This question comes up pretty infrequently, but it does happen from time to time. The question is: I received a complaint against my professional license. What happens if I just ignore the complaint? That may or may not be a good idea; it really depends on the situation or the licensee.
If the licensee is really just done with their profession and they don’t really want to do anything, then maybe that’s the best course of action. Honestly, I think that it’s probably never a good idea to fully close all options. I’m an “all options on the table” type of person.
I understand some people. They’ve thought about it for a while; they’ve been leaning towards being done with their profession for a year or two, and they truly have thought it all the way through, and they’re truly done. In that particular example, which would be a very small percentage of people that have a complaint filed against them. Then maybe they just ignore it and accept whatever penalty that comes down the way.
But absent having that mindset and thinking about it over an extended period of time, you really want to keep all options open. And to do that, you shouldn’t ignore a complaint. The first thing that you’ve got to do is read over the complaint very carefully. Pay particular attention to any and all deadlines if there are any in the complaint and accompanying documentation from the Board or agency.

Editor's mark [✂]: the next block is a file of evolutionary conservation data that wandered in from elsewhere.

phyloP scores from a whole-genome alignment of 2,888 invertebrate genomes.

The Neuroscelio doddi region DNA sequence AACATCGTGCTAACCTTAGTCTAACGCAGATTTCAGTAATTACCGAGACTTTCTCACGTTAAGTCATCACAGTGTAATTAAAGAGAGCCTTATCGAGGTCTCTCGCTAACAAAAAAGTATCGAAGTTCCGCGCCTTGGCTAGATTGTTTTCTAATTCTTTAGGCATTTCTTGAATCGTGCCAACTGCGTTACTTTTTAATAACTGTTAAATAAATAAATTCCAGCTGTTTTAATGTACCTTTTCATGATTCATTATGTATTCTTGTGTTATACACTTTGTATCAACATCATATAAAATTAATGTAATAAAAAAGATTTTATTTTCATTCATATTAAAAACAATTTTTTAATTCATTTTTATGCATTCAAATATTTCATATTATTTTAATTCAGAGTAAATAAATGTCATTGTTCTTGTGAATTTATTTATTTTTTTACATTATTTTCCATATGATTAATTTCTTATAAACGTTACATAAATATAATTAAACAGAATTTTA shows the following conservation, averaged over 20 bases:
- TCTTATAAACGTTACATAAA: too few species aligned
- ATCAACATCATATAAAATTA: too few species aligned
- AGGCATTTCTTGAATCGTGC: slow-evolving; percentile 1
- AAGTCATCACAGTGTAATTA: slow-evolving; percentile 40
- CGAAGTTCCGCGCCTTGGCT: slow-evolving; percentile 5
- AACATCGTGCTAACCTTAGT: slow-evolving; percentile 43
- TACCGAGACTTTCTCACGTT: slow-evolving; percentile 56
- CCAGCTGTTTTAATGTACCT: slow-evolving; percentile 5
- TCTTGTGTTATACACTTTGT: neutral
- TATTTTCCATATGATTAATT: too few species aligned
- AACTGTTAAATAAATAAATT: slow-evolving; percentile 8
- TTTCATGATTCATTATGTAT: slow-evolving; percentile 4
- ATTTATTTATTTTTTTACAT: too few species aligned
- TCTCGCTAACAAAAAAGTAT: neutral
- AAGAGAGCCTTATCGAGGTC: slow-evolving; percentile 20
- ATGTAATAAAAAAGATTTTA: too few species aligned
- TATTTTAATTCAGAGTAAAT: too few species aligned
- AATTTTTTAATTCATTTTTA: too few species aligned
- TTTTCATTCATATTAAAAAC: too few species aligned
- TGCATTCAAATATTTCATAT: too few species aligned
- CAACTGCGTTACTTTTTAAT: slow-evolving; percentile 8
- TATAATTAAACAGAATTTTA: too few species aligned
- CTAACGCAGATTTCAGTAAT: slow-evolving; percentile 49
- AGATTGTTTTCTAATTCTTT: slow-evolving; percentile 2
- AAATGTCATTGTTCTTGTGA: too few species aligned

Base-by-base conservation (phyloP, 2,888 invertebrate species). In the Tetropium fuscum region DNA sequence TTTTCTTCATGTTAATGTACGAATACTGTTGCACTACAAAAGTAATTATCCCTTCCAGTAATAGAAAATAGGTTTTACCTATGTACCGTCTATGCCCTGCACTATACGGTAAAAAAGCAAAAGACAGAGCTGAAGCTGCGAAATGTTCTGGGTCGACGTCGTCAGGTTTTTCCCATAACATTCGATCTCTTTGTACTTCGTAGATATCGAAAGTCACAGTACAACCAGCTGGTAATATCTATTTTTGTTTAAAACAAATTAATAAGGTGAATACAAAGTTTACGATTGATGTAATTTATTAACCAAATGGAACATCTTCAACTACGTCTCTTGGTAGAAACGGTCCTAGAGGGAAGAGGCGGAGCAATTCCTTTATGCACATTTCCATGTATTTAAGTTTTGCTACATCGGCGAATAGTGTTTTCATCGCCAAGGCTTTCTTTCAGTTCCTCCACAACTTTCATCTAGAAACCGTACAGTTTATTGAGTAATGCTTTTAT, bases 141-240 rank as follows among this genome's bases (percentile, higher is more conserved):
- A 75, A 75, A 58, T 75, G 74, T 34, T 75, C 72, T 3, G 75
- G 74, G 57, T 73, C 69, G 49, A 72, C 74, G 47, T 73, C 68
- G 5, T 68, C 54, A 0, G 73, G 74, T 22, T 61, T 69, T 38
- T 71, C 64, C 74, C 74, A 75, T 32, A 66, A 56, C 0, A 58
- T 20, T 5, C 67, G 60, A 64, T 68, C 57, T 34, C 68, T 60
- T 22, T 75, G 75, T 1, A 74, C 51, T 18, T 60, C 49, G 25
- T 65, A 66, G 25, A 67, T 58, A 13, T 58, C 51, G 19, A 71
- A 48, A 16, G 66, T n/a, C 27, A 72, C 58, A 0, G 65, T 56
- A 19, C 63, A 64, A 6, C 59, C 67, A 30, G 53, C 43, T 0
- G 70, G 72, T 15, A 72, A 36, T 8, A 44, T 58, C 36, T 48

Contact an attorney. It doesn’t even have to be from North State Law. Look, we just want whatever’s in a licensee’s best interest. If you end up hiring a different attorney, fine. You just need to talk with at least someone to give you an idea if it’s worth your while to keep going in the complaint process. And it could be a situation where you don’t initially ignore it. You go through the process a little bit, and then hopefully they wouldn’t implement or recommend a stiff penalty. But if they do and you’re just flat out burned out and for a fact that you don’t want to do this or that profession anymore, then maybe you work something out with them at that point. But if you just ignore it, you’re losing that as a potential option. So, it’s not really something that you want to just ignore, with the exception of that very small percentage that I talked about earlier.